Liddick: Police can’t be blamed for lawlessness (column) | SummitDaily.com

Liddick: Police can’t be blamed for lawlessness (column)

Morgan Liddick
On Your Right

Morgan Liddick lives in Summit County. His column appears in every Tuesday in the Summit Daily News.

A quick question to see if anyone out there is still in possession of even half their faculties. Who most needs the police and the protection of the laws?

It seems a tenet of faith on the left side of the aisle that laws and law enforcement exist for the protection of the rich and privileged, and the sooner they are swept into the dustbin of history, the better. This is not only damaging to the fabric of our nation and society, it is lunacy of the first order.

Wealth can see to its own defenses, secure behind gates and walls with discrete and ubiquitous private security to guard its well-manicured lawns. The middle class and especially the poor have no such recourse; they rely on the laws, the police and the courts to keep them from those who would do them harm. Which is why it is irony verging on crime that political leaders playing to minorities and the poor insist on portraying all these three as enemies of those they cultivate. Such actions will not only make it more difficult to maintain the peace, they will actually increase the probability that those they pretend to support will be victimized by criminals.

Following Baltimore, Maryland's riots in 2015 over alleged "police brutality," the mayor criticized the police force and a state district attorney promised police scalps to the mob. Subsequently, police patrols in many city neighborhoods became far lower key. The result? In 2017 the city saw its third record-high murder rate. Other types of violent crime also rose. From Ferguson, Missouri to Chicago, Illinois to Oakland, California and elsewhere across our fair land, similar results are seen.

Another example occurred just last week in a Baltimore suburb. Four teenagers were burglarizing homes when police officer Amy Caprio approached their vehicle. The driver, one Dawnta Harris, ran her over and killed her. Her lawyers now argue that officer Caprio's death is her own fault: she "displayed aggression" by raising her weapon; Harris "accidently struck her" as he tried to get away. In this case however, there has been a public outcry against both the incident and the efforts of lawyers and the political class to paint it as another example of police "over-reaction." Unfortunately but understandably, some elements of the pushback are tinged with violent language and outright hatred. Some in the community have apparently had enough of excuses and blaming of law enforcement for lawlessness.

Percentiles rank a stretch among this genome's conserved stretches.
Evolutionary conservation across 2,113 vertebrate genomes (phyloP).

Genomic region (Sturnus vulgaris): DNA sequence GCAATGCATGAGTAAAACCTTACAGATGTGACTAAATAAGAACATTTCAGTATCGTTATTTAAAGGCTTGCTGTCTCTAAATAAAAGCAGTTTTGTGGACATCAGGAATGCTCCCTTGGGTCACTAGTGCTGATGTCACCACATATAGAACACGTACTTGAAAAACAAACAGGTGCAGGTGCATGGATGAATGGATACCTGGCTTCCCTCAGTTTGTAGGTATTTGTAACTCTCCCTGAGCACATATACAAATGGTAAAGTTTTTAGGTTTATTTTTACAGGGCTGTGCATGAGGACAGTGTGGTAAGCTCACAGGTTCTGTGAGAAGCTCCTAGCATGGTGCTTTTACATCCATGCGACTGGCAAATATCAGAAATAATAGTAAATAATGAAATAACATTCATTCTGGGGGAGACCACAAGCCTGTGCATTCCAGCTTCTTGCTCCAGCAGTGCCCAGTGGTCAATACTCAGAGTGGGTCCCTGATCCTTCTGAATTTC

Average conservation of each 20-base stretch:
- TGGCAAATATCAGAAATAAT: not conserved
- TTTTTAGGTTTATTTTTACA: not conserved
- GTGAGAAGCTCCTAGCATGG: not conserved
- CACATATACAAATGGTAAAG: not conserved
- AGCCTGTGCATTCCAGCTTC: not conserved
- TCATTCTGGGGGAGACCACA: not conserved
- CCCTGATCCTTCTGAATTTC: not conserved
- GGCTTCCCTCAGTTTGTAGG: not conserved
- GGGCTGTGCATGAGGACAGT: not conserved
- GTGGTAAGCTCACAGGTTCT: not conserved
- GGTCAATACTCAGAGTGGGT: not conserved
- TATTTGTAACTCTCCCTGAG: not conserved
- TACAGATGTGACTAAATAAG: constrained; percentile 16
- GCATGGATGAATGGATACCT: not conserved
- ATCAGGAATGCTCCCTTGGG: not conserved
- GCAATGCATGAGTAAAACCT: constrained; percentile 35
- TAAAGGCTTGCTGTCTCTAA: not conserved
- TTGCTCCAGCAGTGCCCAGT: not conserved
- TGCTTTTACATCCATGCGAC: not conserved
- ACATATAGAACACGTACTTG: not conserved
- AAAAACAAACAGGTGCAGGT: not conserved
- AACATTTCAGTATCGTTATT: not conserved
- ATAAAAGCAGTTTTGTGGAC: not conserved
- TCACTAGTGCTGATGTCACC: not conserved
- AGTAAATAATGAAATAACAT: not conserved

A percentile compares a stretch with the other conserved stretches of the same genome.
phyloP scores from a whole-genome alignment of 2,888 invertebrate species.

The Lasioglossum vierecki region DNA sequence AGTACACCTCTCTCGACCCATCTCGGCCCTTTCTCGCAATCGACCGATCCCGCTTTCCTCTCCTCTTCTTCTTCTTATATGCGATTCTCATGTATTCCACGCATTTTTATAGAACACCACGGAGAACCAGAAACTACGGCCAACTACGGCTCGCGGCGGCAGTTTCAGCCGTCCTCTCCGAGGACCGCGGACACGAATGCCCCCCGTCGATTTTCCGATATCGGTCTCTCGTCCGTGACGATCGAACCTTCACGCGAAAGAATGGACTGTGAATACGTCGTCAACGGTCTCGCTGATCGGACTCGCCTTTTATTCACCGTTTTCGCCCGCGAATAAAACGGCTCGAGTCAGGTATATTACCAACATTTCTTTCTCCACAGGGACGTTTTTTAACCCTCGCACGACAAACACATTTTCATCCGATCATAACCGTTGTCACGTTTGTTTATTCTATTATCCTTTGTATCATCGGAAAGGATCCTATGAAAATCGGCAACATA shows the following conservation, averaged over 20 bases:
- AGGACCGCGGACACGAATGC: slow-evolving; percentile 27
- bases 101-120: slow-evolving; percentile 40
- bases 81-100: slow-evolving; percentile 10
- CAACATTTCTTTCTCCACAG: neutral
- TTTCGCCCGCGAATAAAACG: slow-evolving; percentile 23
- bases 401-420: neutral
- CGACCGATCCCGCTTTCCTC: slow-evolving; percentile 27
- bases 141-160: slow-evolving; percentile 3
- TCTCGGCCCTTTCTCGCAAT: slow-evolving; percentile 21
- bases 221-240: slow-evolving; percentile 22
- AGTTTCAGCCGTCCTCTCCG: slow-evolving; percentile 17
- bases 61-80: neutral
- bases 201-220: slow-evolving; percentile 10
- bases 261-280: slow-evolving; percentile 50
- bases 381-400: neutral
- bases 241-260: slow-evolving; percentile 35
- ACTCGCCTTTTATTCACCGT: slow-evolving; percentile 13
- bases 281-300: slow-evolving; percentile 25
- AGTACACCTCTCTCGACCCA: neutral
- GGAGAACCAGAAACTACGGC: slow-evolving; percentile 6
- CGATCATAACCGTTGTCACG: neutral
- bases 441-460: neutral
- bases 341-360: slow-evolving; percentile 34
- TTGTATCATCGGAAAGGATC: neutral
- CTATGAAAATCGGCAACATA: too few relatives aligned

The conclusion is straightforward: if the police are threatened with prosecution for doing their job or if they face immediate criticism from public officials for doing it, they will do less. The communities which will suffer disproportionately are those which can least afford to do so.

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None of which is to say that there are not corrupt, vicious or incompetent police; there are, just as there are in any line of work. And when one is given a firearm by the government and a charge to keep the peace, it is important that those thus empowered are both retisent and their actions subject to review. But we must also recognize that these are men and women who have chosen to serve the community, protecting those who often cannot protect themselves and doing so at considerable risk to their own lives. Last year, 135 police men and women died on duty in our country; 46 were shot, ten more were struck by automobiles, 32 died in car and motorcycle crashes. One was stabbed to death. Of the 135, at least eight were killed in deliberate ambush attacks.

We walk a tightrope in America, a land founded on, and nurturing of, rebellion but also a land that respects the power and importance of private property and individuality. We need enough law and order to keep us reasonably safe, but less than required to turn us into a nation of Winston Smith clones. We don't like out-of-control police because, be it 1968 Chicago or 1999 Seattle, the idea of those charged with enforcing public order violating that order themselves out of anger or politics is deeply disruptive. But out-of-control criminals are worse: they have denied the very foundation of civilized society, deciding that their wants or needs outweigh any other consideration, regardless of cost. They would burn down the world, if only to have a night's warmth and a little entertainment. They are nihilism personified.

History is clear about the result when they are given preference over the forces of public order: there will be chaos, and it will first shred the lives of the poor and powerless. So in criticizing those who protect us, we should at least be temperate and attend fact, lest the least among us be left unprotected.

Morgan Liddick writes a weekly column for the Summit Daily.